Gerhard Taschner;  Sandberg;  Abendroth   (Archipel 0232)
Item# S0280
Regular price: $19.90
Sale price: $9.95
Availability: Usually ships the same business day

Product Description

Gerhard Taschner;  Sandberg;  Abendroth   (Archipel 0232)
S0280. GERHARD TASCHNER, w.Hans Altmann (Pf.): Caprice #24, Op.1 (Paganini); Sonatina in D (Schubert), rec. 1954, München; w.Sandberg Cond. Kölner Rundfunks S.O.: Concerto in d (Sibelius), Broadcast Performance, 1956; w.Abendroth Cond. Berlin Phil.: Concerto #1 in g (Bruch), Live Performance, 16 Dec., 1944. (Germany) Archipel 0232. Final copy! - 4035122402322

CRITIC REVIEW:

“Interest in Gerhard Taschner has grown in recent years. Born in Jagerndorf in 1922 his early training was fascinating – early studies with his grandfather were followed by two years with Hubay in Budapest (from 1930-32) and then time in Vienna with Huberman. He’d already given his début in Prague in 1929 as a wunderkind seven year old, playing a Mozart Concerto. In 1932 at the age of ten he gave a full-scale standard prodigy trio of concerti, assisted by a doubtless wary Felix Weingartner and the Vienna Symphony. Unusually peripatetic, he went briefly to America to chance his arm but returned to Germany and thence to Brno where he took a position at the second desk in the Theatre Orchestra. Here, aged seventeen, he was heard by Hermann Abendroth who was duly impressed, and later on by Furtwängler who encouraged him to stay in Berlin. During the War it was Taschner who along with Siegfried Borries (the Philharmonic’s previous leader) and Erich Rohn, provided the leader-soloists to promote the concerto literature – supporting such acknowledged stars as Georg Kulenkampff. Taschner had some significant successes during these years, not least in the dedication of Fortner’s Concerto, but in later years he turned more to teaching, chamber music and jury serving. He formed duos with Gieseking and Edith Fernadi and was a member of the Taschner-Hoelscher-Gieseking trio. He died prematurely in 1976 at the age of fifty-four.”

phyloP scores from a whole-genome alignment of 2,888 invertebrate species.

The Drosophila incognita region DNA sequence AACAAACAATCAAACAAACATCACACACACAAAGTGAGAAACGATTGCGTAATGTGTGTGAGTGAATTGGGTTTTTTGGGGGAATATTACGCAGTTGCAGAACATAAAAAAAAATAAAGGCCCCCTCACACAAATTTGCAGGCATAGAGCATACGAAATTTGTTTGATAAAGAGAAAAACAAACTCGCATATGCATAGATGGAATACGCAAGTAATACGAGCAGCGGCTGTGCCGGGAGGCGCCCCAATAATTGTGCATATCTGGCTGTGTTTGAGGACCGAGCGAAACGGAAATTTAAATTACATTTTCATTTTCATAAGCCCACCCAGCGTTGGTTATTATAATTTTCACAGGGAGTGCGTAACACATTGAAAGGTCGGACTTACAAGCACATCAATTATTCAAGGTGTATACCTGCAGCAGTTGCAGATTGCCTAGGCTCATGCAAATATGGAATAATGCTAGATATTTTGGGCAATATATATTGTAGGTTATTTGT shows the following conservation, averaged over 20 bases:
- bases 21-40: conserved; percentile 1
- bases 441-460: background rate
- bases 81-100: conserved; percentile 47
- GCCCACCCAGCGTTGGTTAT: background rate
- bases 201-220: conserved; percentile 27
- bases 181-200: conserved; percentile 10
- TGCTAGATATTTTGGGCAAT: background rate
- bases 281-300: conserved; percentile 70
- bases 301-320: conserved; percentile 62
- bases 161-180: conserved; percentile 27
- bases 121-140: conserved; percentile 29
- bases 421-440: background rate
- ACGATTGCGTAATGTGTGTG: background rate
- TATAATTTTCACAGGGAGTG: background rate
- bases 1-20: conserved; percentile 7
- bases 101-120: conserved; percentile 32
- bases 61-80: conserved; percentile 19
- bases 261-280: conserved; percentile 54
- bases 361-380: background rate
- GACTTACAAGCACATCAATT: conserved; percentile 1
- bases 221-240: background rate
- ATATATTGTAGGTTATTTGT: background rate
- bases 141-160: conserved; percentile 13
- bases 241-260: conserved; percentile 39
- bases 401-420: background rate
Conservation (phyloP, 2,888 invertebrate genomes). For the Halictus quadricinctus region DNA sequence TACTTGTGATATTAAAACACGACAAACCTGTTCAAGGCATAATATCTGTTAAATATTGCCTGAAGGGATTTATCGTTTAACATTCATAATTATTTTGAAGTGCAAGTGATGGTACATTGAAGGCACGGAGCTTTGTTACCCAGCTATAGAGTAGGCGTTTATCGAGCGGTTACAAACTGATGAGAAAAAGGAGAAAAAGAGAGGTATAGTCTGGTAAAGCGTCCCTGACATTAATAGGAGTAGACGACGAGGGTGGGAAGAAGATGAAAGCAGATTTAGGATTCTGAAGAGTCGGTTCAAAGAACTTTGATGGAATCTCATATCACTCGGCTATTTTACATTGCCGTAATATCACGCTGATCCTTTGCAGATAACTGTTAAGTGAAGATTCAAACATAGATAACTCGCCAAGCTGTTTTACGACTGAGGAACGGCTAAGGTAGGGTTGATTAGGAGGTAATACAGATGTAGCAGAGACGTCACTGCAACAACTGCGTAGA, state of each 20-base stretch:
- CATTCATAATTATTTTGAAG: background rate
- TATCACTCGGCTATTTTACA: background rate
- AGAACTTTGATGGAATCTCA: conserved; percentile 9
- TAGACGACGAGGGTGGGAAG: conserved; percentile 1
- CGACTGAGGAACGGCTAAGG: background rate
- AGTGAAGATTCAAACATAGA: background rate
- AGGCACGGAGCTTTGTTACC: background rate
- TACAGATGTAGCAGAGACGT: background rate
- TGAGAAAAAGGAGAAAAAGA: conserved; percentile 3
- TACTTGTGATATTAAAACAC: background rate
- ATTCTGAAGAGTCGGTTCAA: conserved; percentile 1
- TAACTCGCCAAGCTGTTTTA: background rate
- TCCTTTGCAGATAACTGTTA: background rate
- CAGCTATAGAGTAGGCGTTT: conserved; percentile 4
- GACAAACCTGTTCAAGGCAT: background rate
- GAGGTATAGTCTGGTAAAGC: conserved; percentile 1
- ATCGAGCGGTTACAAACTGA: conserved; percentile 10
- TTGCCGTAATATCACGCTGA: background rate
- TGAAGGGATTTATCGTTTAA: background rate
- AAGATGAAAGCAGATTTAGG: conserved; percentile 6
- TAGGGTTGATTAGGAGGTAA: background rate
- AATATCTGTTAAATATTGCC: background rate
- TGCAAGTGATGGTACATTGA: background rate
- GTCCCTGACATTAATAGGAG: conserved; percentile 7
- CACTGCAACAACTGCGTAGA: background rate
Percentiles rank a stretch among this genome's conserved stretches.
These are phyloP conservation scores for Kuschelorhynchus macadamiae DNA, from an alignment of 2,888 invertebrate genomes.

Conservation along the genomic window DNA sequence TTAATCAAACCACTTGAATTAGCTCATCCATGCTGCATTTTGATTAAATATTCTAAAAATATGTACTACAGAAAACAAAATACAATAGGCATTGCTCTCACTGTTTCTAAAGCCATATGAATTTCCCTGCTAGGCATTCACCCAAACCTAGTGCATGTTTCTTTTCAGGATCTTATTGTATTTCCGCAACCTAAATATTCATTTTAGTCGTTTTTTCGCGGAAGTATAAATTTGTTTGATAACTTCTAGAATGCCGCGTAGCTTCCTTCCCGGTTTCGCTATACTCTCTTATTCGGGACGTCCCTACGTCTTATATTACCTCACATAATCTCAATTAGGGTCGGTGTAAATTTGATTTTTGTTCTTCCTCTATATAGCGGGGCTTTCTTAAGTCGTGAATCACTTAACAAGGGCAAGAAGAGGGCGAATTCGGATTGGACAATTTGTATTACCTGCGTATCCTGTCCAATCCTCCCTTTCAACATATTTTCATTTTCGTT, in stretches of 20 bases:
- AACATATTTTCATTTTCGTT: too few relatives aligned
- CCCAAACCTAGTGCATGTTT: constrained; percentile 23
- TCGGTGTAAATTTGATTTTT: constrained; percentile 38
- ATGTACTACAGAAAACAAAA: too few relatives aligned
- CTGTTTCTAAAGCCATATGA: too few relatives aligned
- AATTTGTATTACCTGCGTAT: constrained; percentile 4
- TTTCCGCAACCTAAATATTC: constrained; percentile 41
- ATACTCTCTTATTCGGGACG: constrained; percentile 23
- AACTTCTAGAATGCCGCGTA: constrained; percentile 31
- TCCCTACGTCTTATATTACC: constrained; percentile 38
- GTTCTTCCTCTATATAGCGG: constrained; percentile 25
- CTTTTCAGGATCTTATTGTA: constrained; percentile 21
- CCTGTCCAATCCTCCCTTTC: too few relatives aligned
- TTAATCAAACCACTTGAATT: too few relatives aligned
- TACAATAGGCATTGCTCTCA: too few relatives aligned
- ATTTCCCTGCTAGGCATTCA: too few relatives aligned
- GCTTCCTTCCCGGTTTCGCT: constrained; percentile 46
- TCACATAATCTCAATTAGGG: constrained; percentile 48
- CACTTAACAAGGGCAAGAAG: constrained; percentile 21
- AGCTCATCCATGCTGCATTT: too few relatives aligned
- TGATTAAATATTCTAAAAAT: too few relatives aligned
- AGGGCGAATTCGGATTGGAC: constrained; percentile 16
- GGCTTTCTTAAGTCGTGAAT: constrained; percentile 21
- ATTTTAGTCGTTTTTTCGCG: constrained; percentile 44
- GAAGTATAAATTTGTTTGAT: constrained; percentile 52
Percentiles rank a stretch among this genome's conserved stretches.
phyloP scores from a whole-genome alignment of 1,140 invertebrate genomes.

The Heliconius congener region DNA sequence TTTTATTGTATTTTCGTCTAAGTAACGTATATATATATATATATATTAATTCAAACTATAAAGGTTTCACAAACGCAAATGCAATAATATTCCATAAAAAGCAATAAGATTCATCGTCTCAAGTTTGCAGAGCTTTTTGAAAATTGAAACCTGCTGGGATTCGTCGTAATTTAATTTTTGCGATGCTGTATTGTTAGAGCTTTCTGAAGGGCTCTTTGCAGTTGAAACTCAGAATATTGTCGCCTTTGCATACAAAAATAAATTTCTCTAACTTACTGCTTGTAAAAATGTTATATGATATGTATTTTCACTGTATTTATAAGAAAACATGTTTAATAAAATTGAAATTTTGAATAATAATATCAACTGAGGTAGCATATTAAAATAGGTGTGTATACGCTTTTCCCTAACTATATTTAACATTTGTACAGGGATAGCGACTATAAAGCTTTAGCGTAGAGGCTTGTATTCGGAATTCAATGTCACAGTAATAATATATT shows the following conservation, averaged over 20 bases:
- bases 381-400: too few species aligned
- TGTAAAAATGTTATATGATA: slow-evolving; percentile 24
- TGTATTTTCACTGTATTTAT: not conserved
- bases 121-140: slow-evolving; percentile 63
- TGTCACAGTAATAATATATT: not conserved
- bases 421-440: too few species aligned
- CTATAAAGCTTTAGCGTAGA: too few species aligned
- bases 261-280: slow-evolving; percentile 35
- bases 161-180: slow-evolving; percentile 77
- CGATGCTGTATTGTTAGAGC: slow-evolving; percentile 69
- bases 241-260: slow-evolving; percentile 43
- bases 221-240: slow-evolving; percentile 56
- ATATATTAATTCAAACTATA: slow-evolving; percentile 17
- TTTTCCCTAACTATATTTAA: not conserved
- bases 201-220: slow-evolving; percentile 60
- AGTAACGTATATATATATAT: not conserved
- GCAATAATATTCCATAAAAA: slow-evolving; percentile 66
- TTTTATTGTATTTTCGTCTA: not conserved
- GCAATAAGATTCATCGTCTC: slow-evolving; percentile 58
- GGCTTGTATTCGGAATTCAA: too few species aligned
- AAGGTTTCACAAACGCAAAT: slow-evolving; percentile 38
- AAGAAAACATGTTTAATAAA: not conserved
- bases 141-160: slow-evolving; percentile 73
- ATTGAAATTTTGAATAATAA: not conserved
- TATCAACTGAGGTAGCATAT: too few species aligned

- Jonathan Woolf